Divorce is difficult on everyone involved, except maybe the lawyers. This article explores the financial ramifications of one physician's divorce.
This is going to be an unpleasant look at one of our beloved 4 physicians as he goes throughthe Big D… and I don’t mean Dallas. I wouldn’t wish divorce on anyone, but it really breaks my heart to see it happen to the affable Dr. Benson. I don’t believe that all good things must come to an end, but I have heard that phrase somewhere, and sadly, it’s the case with Dr. B’s marriage.
We won’t get into the he said, she said or point any fingers. This is a personal finance blog first and foremost. The effects of divorce are far-reaching and affect all members of the family, but again, I’m here to show you the numbers. So let’s talk numbers. Once again, we’ll assume 11 years has passed since our first look at the 4 physicians, and the more frugal Dr. A has already achieved financial independence.
This isn’t going to be as straightforward as some of my previous puppeteering. Dr. B’s budget is going to look different after the divorce. And, with two kids and an ex stay-at-home wife, he’ll be making substantial alimony (spousal support) and child support payments. We’ll do our best to make some assumptions that might resemble his new reality. Here’s a hypothetical budget, before and after the divorce. We’re going to assume shared custody, Dr. B keeps the house, and he makes monthly payments of $4,000 each for alimony and child support, for a total monthly outlay of $8,000.
Many of Dr. B’s expenses are going to be about the same. He kept the house so he’s still paying the same for the mortgage, taxes, insurance, and home improvement. Living part of his life alone will save him some money on the food bills. He’s making one fewer car payment and spending less on family vacations. Some of these savings may go out the window if Dr. B starts dating again or gets remarried. But for now, we’ll assume his annual spending drops from $120,000 to $104,000, but the $96,000 in alimony and child support bring the annual budget up to $200,000.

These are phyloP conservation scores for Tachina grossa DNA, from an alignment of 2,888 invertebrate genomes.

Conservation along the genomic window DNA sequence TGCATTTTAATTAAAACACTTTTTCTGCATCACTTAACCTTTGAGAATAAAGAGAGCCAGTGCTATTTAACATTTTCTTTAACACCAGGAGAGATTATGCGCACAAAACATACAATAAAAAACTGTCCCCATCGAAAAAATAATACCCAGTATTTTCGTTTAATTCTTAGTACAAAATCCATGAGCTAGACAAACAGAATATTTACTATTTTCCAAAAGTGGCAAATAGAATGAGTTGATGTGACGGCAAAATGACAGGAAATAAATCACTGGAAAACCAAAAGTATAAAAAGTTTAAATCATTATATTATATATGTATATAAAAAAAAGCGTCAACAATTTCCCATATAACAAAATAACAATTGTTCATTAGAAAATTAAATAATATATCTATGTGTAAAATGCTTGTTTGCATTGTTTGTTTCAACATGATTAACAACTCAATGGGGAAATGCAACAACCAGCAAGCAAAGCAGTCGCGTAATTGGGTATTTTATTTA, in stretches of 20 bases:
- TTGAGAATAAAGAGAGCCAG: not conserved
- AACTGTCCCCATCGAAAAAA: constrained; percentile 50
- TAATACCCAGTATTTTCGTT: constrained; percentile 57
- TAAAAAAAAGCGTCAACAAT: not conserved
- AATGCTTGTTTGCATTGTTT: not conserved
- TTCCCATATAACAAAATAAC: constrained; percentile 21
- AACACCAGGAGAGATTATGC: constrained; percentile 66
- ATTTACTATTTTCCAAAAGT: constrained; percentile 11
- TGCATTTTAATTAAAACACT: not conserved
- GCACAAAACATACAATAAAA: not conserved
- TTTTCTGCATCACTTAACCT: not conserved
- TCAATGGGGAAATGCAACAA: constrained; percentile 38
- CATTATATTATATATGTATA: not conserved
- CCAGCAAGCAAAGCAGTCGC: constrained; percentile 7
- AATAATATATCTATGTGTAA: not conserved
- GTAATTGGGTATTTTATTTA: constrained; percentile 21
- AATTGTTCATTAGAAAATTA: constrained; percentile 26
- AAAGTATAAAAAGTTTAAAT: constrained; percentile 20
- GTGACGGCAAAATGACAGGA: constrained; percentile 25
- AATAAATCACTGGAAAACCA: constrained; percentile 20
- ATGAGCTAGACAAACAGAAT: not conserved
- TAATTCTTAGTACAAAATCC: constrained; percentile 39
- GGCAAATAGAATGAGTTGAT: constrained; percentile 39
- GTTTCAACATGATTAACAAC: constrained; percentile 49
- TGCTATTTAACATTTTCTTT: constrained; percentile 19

If you want to look for a silver lining, Dr. B’s alimony payments are tax deductible. Compared to our first revisit of Dr. B, where he upped his spending to $200,000, this Dr. B is in a more favorable tax position, despite having become a single filer. Child support payments are after-tax. Sorry, Dr. B, no break there.
Well, this doesn’t look good for Dr. B. Not at all. I disclosed that Dr. B kept the house, but did I tell you that he had to give up two-thirds of his nest egg as a consequence? The divorced Dr. B sees his nest egg shrink from $1.5 million to $500,000 in the blink of an eye. The support payments bring his savings rate down from over $9,000 a month to just $3,000 a month. How does this affect Dr. B’s path to Financial Independence (FI)?
Dr. B was on track to afford an early retirement in six to nine years. After the divorce, he’ll have to work five times longer to achieve FI if his expenses remain constant throughout the years.
The truth is not that simple, of course. Child support payments won’t go on indefinitely. The alimony payments may very well be finite, too. On the other hand, unless Dr. B chooses to remain single forever, he can expect to see his budget increase somewhat if he remarries, and even more so if he starts a family with his second (or third… or fourth) wife.
Fortunately, I’m not intimately familiar with divorce. I don’t know how realistic any of the assumptions might be. Is $8,000 a month for spousal and child support too much or too little? He kept the house and one third of the nest egg. It’s never that simple in real life, obviously.
One thing I do know is that divorce can be an extraordinarily expensive endeavor. The cost in terms of money and years are just part of the story; the toll on the psyche, the children, and extended family are beyond the scope of this blog, but are perhaps more substantial than the days and dollars lost. The good news is, despite the perception that doctors are more likely to be divorced (at least that was my perception), the opposite is true. According to a study of American professionals published in the British Medical Journal, physicians were the least likely to be divorced, at just under 25%.
Two simple keys to success often cited are “one house, one spouse." I have broken the first rule, which may have added a year or two to my career, but have no intention of ever breaking the second. That would be devastating in so many ways beyond the obvious financial implications.
Does this exercise hit home for you or someone you know well? Or are you thinking, “Thank you, Dr. Obvious, for telling me that divorce sucks”? I knew it was bad before running the numbers, but I would not have guessed it could quintuple your time to FI. I encourage you to share your thoughts below.